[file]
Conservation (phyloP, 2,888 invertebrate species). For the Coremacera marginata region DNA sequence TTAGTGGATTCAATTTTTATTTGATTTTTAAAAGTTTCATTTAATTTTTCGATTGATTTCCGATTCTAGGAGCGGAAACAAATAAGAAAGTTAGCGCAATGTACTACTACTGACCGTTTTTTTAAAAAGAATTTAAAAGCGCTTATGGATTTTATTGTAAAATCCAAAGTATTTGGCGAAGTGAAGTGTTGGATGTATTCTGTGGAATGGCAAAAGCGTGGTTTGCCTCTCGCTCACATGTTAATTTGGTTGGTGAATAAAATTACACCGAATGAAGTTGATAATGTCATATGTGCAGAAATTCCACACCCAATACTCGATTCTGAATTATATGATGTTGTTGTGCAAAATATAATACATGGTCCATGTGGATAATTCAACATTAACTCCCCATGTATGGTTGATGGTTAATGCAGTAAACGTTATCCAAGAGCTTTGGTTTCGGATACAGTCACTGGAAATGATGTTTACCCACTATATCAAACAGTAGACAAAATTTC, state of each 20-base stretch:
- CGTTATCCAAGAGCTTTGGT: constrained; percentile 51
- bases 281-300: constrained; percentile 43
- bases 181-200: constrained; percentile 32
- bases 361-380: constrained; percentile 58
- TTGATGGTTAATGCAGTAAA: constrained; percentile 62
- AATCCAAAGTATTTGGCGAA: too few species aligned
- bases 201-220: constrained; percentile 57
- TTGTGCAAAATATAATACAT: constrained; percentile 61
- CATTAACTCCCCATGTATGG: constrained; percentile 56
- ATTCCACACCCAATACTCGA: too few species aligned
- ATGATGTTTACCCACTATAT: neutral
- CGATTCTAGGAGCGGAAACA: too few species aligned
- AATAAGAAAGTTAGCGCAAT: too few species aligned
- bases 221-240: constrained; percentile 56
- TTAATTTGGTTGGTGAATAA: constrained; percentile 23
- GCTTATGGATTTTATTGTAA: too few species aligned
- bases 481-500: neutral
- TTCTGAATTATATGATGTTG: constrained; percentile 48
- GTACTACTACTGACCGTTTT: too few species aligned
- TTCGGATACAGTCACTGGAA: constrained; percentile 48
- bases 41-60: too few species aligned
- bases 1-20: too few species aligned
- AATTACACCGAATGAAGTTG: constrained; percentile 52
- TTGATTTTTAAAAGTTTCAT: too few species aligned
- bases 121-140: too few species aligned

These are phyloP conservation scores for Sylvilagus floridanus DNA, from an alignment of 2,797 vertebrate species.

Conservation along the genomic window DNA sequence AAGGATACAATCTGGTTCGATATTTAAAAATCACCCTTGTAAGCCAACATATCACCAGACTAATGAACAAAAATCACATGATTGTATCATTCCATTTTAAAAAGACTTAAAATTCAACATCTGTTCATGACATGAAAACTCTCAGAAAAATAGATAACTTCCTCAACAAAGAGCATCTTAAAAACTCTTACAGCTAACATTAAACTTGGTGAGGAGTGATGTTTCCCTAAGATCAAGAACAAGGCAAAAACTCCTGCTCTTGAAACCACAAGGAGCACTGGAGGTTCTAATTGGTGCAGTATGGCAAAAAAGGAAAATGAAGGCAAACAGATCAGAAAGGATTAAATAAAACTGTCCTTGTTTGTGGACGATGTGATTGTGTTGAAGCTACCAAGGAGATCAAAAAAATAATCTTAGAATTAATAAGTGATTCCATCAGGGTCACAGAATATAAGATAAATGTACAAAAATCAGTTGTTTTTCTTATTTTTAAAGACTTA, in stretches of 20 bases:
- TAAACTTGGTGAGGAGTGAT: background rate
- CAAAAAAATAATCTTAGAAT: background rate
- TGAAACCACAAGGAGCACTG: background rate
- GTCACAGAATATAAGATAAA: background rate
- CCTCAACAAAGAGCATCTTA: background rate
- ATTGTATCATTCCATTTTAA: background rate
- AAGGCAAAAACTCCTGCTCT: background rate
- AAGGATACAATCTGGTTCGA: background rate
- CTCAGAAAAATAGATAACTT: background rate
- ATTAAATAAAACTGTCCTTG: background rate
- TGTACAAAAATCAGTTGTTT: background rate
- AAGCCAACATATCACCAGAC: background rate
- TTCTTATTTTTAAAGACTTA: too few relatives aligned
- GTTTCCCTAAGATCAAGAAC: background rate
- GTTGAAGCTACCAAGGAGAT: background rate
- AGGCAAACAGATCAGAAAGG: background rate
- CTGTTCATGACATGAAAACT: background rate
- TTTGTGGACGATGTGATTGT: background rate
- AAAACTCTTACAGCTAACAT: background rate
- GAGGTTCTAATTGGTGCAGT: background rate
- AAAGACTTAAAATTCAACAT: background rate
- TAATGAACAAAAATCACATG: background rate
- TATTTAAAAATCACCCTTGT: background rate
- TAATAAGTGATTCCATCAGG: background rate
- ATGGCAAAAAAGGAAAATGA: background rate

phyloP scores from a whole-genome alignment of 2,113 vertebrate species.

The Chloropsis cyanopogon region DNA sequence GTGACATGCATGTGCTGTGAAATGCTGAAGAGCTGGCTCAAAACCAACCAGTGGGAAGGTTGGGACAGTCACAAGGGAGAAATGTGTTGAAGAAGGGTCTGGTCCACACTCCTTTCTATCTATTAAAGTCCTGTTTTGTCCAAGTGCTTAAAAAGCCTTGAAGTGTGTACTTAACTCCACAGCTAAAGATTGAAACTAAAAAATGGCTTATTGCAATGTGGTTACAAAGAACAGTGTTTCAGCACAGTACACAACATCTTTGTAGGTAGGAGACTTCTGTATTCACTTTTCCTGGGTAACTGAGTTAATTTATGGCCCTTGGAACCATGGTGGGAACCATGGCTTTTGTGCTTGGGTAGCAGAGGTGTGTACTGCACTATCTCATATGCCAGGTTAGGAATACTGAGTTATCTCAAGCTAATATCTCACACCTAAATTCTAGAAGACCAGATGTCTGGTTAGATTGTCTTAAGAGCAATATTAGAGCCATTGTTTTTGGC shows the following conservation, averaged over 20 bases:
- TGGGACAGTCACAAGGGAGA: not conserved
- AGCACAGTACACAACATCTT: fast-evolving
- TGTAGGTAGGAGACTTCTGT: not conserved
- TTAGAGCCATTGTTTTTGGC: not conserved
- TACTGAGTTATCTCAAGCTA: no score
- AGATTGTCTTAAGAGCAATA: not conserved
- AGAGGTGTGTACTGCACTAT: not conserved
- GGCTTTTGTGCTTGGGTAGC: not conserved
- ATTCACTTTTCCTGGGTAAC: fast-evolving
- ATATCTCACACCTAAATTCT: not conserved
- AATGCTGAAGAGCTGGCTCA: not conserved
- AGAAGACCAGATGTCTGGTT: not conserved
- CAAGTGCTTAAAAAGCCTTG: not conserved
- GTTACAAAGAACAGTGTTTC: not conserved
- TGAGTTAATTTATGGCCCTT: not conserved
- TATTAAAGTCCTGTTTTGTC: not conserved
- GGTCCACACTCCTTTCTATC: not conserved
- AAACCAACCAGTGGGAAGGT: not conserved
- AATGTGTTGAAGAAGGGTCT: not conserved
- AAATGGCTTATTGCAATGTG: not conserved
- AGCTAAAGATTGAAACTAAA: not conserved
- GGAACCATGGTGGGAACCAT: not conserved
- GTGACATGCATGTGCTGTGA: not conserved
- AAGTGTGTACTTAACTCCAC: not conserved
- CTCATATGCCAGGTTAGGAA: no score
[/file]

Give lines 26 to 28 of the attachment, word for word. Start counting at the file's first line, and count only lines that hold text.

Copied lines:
- bases 121-140: too few species aligned

These are phyloP conservation scores for Sylvilagus floridanus DNA, from an alignment of 2,797 vertebrate species.

Conservation along the genomic window DNA sequence AAGGATACAATCTGGTTCGATATTTAAAAATCACCCTTGTAAGCCAACATATCACCAGACTAATGAACAAAAATCACATGATTGTATCATTCCATTTTAAAAAGACTTAAAATTCAACATCTGTTCATGACATGAAAACTCTCAGAAAAATAGATAACTTCCTCAACAAAGAGCATCTTAAAAACTCTTACAGCTAACATTAAACTTGGTGAGGAGTGATGTTTCCCTAAGATCAAGAACAAGGCAAAAACTCCTGCTCTTGAAACCACAAGGAGCACTGGAGGTTCTAATTGGTGCAGTATGGCAAAAAAGGAAAATGAAGGCAAACAGATCAGAAAGGATTAAATAAAACTGTCCTTGTTTGTGGACGATGTGATTGTGTTGAAGCTACCAAGGAGATCAAAAAAATAATCTTAGAATTAATAAGTGATTCCATCAGGGTCACAGAATATAAGATAAATGTACAAAAATCAGTTGTTTTTCTTATTTTTAAAGACTTA, in stretches of 20 bases: